Orange Caramel

¼ cup heavy whipping cream
1/8 teaspoon orange oil
3 tablespoons butter
½ cup sugar
2 ½ tablespoons corn syrup

Whisk together ¼ cup cream and 1/8 teaspoon orange oil, set aside until needed.
Melt butter in a small saucepan over medium heat. Add sugar and corn syrup, using a silicon spatula stir gently until sugar is melted. Once melted only stir to avoid hot spots, remove from heat when cream turns a light to medium tan color. The sugar and corn syrup should be over the heat about 4 minutes. Whisk cream and oil into the hot mixture.  Cool slightly, pour into cooled crust, and tilt to coat crust evenly. Chill in refrigerator to set caramel.

Bittersweet Orange Ganache and Fresh Orange Topping

8 ounces bittersweet chocolate, finely chopped
1 cup heavy whipping cream
¼ teaspoon orange oil
4 tablespoons, unsalted butter, room temperature, cut into several small pieces
3 large navel oranges (one of them should be the orange from the crust)
2 tablespoons orange marmalade
orange juice/water

Place chocolate in a heatproof bowl. Heat 1 cup cream and ¼ teaspoon orange oil to boiling and pour over chocolate. Let sit for about 30 seconds and stir gently until combine and the chocolate is melted.

Add butter to chocolate, one piece at a time, until butter is melted and completely integrated and mixture is at least room temperature. Stir gently to avoid bubbles.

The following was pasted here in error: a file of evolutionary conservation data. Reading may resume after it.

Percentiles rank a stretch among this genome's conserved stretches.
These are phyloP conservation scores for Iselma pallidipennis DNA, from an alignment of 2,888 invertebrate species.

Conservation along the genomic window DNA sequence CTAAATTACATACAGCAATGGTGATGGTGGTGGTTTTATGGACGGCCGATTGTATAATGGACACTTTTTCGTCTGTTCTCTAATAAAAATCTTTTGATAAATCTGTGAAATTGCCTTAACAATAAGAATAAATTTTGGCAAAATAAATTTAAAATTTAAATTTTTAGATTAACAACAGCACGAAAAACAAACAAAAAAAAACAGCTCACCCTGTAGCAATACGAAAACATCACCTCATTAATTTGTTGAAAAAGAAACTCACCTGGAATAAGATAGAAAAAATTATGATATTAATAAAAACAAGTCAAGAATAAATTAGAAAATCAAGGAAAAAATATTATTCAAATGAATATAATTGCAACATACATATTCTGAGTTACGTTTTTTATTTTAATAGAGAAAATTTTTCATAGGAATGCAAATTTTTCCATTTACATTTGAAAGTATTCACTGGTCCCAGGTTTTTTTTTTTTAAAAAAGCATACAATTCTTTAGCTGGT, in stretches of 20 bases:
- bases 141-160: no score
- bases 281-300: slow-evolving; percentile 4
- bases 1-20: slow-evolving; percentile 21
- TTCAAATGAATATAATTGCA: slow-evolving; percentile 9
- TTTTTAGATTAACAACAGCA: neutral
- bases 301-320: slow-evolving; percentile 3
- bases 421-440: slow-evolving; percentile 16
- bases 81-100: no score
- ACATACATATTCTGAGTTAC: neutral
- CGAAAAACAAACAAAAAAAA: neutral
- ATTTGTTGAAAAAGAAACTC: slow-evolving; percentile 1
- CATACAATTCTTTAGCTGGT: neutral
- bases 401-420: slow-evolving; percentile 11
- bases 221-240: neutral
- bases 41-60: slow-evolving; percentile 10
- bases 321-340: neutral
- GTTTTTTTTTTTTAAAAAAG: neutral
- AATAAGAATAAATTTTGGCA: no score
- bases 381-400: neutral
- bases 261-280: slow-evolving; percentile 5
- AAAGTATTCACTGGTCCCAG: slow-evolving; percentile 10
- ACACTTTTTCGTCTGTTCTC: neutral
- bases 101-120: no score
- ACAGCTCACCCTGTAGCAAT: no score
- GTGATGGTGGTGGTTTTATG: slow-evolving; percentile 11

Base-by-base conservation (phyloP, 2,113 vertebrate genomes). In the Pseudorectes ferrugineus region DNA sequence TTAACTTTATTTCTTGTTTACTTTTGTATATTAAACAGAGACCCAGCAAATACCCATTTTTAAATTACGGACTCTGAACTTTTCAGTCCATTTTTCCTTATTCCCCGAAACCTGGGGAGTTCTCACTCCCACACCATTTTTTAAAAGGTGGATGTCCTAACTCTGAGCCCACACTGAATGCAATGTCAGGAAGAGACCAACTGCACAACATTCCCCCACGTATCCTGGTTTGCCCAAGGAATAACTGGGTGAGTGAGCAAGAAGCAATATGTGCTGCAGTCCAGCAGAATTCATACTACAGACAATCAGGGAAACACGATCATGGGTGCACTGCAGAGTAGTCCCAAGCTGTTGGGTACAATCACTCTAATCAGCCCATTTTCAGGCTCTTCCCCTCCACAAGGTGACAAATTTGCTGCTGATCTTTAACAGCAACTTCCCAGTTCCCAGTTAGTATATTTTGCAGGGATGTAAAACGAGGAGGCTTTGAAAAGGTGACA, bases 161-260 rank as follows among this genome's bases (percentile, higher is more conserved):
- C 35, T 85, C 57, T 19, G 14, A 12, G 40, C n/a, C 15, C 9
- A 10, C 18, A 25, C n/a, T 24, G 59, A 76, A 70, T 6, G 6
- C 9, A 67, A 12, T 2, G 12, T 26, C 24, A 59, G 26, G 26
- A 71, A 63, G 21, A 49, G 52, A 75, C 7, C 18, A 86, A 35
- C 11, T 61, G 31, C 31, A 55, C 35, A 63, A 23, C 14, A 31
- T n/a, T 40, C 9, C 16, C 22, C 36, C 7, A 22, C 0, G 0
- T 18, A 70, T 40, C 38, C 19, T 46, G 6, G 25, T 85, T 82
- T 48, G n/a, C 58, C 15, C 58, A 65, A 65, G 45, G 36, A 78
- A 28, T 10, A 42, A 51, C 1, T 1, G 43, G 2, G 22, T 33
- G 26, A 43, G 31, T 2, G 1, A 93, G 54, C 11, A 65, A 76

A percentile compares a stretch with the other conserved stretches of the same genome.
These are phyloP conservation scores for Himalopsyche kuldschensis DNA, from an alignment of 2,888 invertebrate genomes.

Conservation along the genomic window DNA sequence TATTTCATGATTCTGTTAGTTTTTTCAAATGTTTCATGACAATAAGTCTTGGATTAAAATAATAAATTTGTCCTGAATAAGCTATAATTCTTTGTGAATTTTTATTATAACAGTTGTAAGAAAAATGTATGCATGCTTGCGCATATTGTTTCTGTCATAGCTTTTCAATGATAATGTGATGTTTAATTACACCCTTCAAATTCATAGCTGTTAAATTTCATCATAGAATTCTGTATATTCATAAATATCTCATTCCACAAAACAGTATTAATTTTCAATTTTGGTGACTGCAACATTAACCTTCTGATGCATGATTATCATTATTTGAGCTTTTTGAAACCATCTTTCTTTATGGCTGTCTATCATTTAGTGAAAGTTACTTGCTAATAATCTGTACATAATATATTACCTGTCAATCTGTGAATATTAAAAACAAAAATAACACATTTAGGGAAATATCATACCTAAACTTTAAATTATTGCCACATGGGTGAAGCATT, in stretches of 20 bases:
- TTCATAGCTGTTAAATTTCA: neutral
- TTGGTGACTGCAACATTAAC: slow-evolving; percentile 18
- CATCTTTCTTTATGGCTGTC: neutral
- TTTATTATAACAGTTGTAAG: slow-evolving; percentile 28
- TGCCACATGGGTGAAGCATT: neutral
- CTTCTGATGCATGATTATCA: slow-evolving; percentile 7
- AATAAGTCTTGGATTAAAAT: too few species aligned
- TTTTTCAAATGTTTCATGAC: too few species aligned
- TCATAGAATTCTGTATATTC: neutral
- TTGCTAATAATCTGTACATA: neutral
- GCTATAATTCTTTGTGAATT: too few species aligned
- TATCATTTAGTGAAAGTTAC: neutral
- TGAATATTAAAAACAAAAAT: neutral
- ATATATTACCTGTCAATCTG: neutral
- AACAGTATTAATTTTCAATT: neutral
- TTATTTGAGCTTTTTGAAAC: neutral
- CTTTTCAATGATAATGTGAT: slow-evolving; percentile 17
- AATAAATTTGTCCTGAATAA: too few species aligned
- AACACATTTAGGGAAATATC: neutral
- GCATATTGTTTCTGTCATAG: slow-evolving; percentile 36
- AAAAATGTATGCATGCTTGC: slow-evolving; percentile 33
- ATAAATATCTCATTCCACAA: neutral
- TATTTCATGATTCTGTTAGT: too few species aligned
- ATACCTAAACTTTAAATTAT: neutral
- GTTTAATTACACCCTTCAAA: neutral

Pour over caramel layer and return to refrigerator to set.

Peel and section oranges over a bowl (See link to technique below). Once the ganache is set, lift the sections from the juice and place around the edge of the tart, on the ganache just inside the crust. Add 1 tablespoon of orange juice, use the juice left from the sections and add water to reach 1 tablespoon of liquid, if needed to marmalade and melt in the microwave. Drizzle over orange sections. Return to refrigerator to set glaze.

The tart should not be refrigerator cold when cut and served.

Useful links: 


Thursday, March 3, 2011

FFwD: savory cheese and chive bread

Once again, it’s Friday and time to post my latest attempt at one of Dorie Greenspan’s recipes from her book, Around My French. This savory quick bread (pages 34-36) came together as easily as promised. I sampled this bread each of the ways Dories suggests. I had a slice when the bread was still warm from the oven.  Once the bread cooled I cut up a few cubes and invited a neighbor over to share the bread and a glass of wine. The bread was good but the conversation was better. My favorite way to eat this bread was lightly toasted and buttered.

The cheese is both grated and cubed. The grated cheese gives the bread it’s flavor and the cubes provide a toothy cheese texture because they don’t melt completely. This is a great technique. I want to try it in quiche next. I made the cubes very small but next time I’d like to make them a little bigger and see how it changes the bread.

Kitchen tip: keep butter wrappers that have a fair amount of butter on them. Fold the wrapper over on itself to keep the butter fresh until needed to grease pans or cookie sheets. 

Used Comte cheese.
1 teaspoon Maldon salt.
Instead of optional cayenne I added a dash of Tapitio to the milk.
Used some sliced toasted almonds I had on hand in place of walnuts.
About 40 minutes cooking time.

 Visit French Fridays with Dorie to see what everyone is doing with this recipe.